Eye On China
India standoff is hurting Chinese universities. Studying Pakistan, Bangladesh is the only option
Indian scholars too have turned to Taiwanese universities for collaborations as invitations from Chinese universities have declined.
07 June, 2023
Sichuan University in Chengdu, China | Photo: scu.edu.cn
Military tensions in Eastern Ladakh have affected academic exchange between India and China. In the past, Sichuan University and others welcomed Indian scholars to develop research initiatives, but the border stand-off has brought the university-level exchanges, which served as a Track-II level dialogue, to a grinding halt.
China experts in India told me that invitations to Chinese universities have been frozen and that they are now looking to develop academic partnerships with Taiwanese colleagues.
Galwan changed it
In March 2019, the 2nd Track-II dialogue was held between Institute of South Asian Studies, Sichuan University and Center for Chinese Studies, Manipal University along with Institute of Chinese Studies, New Delhi in Haryana’s Manesar. State Councilor Dai Bingguo, National Security Advisor Shivshankar Menon, and over 40 political figures and scholars from India and China gathered for this dialogue.
The primary focus was on economy and trade, while border issues, defence, and security received less attention. It was a time when both sides showed willingness to engage in business while temporarily setting aside the border dispute.
Subsequent editions of the Track-II dialogues did proceed, but the level of engagement was significantly curtailed following the June 2020 clash in Galwan.
The 3rd and 4th editions of the dialogue, held virtually in 2020 and 2021, involved Sichuan University and the Manohar Parrikar Institute for Defence Studies and Analyses. It remains unclear whether the 5th round of the talks, originally planned for 2022, took place as scheduled.
“It takes only one party to impair a relationship, but takes two countries to build good relations. China-India relations should be a two-way street of mutual respect, accommodating each other’s concerns while promoting win-win cooperation, not a one-way street that one side raises requests and sets conditions while the other is forced to make responses,” said Ambassador Sun Weidong during the 4th Track-II dialogue in 2021.
The 3rd and 4th rounds of talks didn’t present a path forward as both India and China talked past each other. The military tensions have made these dialogues ever more important, but both sides have nearly stopped all the academic exchanges.
During the 4th dialogue, Sun Weidong, then-ambassador to India, called out ‘some Indian people’ for referring to China as India’s ‘major threat’ or ‘strategic rival’. Since Weidong’s departure from office in 2022, Beijing hasn’t appointed a new ambassador to New Delhi.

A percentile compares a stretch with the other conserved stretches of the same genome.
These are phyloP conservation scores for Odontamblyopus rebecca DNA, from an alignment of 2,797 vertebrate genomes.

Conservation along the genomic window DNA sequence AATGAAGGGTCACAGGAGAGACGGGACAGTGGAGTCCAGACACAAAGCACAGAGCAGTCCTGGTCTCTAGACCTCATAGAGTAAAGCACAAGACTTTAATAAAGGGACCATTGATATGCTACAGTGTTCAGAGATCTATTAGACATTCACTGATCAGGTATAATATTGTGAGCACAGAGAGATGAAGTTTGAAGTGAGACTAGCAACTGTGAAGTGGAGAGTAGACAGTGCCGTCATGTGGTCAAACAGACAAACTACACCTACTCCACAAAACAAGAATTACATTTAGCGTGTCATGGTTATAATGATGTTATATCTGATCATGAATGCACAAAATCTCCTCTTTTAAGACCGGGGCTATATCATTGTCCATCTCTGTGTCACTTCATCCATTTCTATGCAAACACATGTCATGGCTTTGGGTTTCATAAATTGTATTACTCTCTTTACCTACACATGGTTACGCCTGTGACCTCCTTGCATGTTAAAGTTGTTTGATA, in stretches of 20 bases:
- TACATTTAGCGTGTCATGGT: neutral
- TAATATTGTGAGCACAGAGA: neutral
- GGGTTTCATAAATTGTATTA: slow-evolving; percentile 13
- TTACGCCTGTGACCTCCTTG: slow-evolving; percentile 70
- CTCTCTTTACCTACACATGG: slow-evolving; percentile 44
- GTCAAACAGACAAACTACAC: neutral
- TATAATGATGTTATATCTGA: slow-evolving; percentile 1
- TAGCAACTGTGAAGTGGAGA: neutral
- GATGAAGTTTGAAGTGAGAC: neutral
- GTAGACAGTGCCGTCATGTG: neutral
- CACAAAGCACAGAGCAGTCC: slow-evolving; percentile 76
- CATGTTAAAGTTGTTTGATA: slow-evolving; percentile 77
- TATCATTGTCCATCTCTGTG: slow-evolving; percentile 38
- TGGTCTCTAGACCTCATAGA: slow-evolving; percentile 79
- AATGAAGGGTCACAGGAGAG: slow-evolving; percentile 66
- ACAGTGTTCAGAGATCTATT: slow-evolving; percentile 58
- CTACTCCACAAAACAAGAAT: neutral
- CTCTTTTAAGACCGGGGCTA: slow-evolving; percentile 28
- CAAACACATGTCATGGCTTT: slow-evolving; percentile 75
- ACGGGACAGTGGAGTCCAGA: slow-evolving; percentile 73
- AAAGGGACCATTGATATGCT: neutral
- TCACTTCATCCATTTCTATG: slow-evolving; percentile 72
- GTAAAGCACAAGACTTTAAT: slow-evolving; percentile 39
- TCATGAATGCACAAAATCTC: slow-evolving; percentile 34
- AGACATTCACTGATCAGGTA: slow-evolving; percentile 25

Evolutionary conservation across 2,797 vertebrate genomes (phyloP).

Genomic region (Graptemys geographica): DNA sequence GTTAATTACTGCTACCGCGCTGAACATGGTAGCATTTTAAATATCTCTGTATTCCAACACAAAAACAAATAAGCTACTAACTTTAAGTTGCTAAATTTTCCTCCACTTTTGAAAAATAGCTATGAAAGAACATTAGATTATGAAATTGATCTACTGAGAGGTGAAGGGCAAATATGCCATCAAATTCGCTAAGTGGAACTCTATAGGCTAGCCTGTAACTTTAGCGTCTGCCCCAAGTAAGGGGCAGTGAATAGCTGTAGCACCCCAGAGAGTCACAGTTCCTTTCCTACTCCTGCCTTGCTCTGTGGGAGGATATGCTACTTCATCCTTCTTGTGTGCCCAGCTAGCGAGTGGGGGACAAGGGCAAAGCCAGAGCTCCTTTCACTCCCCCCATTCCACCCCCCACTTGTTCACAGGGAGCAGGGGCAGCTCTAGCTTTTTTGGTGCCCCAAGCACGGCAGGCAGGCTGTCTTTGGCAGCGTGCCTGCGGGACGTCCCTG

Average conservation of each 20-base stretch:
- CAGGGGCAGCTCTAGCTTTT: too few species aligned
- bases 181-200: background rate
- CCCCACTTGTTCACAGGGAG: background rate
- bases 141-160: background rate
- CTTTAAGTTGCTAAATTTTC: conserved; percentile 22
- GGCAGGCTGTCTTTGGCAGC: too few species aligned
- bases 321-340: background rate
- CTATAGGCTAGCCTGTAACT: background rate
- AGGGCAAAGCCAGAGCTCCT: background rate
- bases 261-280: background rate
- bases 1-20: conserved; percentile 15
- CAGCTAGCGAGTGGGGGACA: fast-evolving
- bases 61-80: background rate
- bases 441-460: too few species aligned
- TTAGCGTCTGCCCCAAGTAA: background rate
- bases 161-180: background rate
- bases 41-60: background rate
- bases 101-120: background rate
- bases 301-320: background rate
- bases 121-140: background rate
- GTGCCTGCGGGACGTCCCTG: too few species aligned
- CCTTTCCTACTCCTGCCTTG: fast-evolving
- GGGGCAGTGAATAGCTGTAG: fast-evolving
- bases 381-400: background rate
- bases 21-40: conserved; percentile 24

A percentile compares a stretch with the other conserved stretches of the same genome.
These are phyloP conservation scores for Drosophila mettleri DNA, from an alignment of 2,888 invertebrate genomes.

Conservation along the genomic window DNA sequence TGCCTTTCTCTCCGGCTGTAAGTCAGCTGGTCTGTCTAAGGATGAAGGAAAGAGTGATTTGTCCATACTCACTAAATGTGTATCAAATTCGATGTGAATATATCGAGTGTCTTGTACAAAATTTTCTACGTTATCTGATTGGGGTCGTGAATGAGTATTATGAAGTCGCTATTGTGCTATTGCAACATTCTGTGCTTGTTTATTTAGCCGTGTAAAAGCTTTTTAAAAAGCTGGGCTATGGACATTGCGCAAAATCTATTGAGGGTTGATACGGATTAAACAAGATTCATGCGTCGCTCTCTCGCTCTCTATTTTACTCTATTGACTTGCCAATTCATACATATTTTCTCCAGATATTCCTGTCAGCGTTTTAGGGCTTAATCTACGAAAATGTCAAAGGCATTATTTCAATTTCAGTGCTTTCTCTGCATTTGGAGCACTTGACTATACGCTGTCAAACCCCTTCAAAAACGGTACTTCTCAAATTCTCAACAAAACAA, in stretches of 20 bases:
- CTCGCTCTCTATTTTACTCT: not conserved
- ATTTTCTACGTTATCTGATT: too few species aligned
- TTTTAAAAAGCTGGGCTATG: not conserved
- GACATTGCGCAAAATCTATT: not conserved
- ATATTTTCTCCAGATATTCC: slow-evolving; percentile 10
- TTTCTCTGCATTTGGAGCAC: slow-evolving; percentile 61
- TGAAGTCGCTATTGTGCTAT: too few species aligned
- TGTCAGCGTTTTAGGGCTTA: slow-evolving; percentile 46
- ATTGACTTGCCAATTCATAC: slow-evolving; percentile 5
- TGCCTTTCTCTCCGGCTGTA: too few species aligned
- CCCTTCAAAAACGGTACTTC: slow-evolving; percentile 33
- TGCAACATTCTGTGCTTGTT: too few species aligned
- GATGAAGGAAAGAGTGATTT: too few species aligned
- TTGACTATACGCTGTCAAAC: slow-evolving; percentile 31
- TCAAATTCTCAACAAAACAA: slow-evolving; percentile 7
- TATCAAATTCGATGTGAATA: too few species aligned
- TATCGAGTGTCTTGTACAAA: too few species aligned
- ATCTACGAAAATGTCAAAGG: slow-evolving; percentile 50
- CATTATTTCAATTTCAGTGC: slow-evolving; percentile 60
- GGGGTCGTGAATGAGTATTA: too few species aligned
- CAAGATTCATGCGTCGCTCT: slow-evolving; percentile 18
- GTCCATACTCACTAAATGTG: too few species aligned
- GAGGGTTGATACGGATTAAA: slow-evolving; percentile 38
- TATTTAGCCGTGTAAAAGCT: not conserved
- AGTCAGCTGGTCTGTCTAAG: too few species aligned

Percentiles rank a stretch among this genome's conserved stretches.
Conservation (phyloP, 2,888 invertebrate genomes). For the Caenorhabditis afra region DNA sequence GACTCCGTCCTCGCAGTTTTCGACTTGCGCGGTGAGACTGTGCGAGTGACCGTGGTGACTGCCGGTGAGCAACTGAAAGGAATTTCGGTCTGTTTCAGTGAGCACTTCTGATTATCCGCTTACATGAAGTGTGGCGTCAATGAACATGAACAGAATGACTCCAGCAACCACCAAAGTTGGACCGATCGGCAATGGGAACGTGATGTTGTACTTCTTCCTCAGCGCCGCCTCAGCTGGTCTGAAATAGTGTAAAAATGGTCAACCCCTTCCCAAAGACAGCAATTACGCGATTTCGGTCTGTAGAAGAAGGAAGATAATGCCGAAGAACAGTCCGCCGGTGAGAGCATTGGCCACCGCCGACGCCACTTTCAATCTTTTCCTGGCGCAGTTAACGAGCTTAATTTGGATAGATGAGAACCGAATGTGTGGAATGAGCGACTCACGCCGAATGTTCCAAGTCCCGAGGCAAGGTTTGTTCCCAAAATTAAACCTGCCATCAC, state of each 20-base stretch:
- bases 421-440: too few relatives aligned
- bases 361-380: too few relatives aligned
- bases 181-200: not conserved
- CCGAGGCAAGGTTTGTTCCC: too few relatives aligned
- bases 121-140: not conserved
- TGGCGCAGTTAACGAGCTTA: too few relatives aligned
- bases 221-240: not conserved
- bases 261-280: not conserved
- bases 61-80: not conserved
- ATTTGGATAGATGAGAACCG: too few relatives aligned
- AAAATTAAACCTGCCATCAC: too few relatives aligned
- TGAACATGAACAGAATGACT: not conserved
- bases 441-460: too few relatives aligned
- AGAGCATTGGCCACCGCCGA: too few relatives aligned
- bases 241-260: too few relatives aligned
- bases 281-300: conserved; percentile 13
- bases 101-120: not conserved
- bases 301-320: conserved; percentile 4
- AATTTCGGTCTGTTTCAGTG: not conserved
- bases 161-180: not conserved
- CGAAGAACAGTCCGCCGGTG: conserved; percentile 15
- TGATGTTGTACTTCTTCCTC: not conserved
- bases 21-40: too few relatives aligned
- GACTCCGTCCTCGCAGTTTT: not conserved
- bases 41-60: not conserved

Also read: China’s military–civil fusion policy has far-reaching implications for universities
It’s hurting scholars
Before 2020, Chinese scholars too could enroll in India for graduate programmes, including doctoral degrees.
Li Li, director of the Centre for South Asian Studies at Tsinghua University, holds a PhD from Jawaharlal Nehru University (JNU). Several Chinese scholars have studied at JNU.
Tsinghua University’s Centre for South Asian Studies says its mission is to study the “strategic culture of India, political systems of the South Asian countries, regional and sub-regional economic cooperation in South Asia, China’s policy toward South Asia, China-India relations, and the Belt & Road Initiative (BRI) in South Asia’.
But the centre’s programme over the past three years has excluded India from its discussions on ‘South Asia’.
Despite some investment in expanding India’s expertise in China, the limited interaction between the two countries has also hurt Chinese scholars. South Asian studies in China now mainly focus on studying Pakistan, Bangladesh, Nepal, and Sri Lanka, with an outsized emphasis on Pakistan.
In India, the Centre for China Studies, Ashoka University, has been actively promoting Chinese studies through a rigorous examination of Chinese history and culture. However, students studying China will face difficulties in traveling to the mainland and spending time there, as the current climate of geopolitical hostilities is unlikely to change over the next decade.
Taiwan’s an option
As invitations from Chinese universities have declined, Indian scholars have turned to Taiwanese universities for collaborations. There is a tremendous interest among India’s China experts to gain a ‘Taiwan stint’.
However, the interactions between India and Taiwan aren’t entirely new.
The Republic of China, when Taiwan’s predecessor government was located on the mainland, once funded the Cheena Bhavana (Chinese Hall) in Santiniketan, West Bengal. Established in 1937, the Cheena Bhavana began as the Indian chapter of the Sino-Indian Cultural Society, whose ‘honorary presidents’ included MK Gandhi, Nehru, Chiang Kai-shek, and Chiang’s wife, Soong Mei-ling.
After India officially recognised the People’s Republic of China on 1 April 1950, the legacy of scholarly interactions between British-ruled India and Taiwan took a backseat.
As geopolitics continues to influence relations between Beijing and New Delhi, Indian scholars must again rely on Taipei to understand Beijing. The road to Zhongnanhai now passes through Roosevelt Road in Taipei.
The author is a columnist and a freelance journalist. He was previously a China media journalist at the BBC World Service. He is currently a MOFA Taiwan Fellow based in Taipei and tweets @aadilbrar. Views are personal.
(Edited by Prashant)
Categories: Eye On China
Tags: Academic, chinese universities, India-China, South Asia
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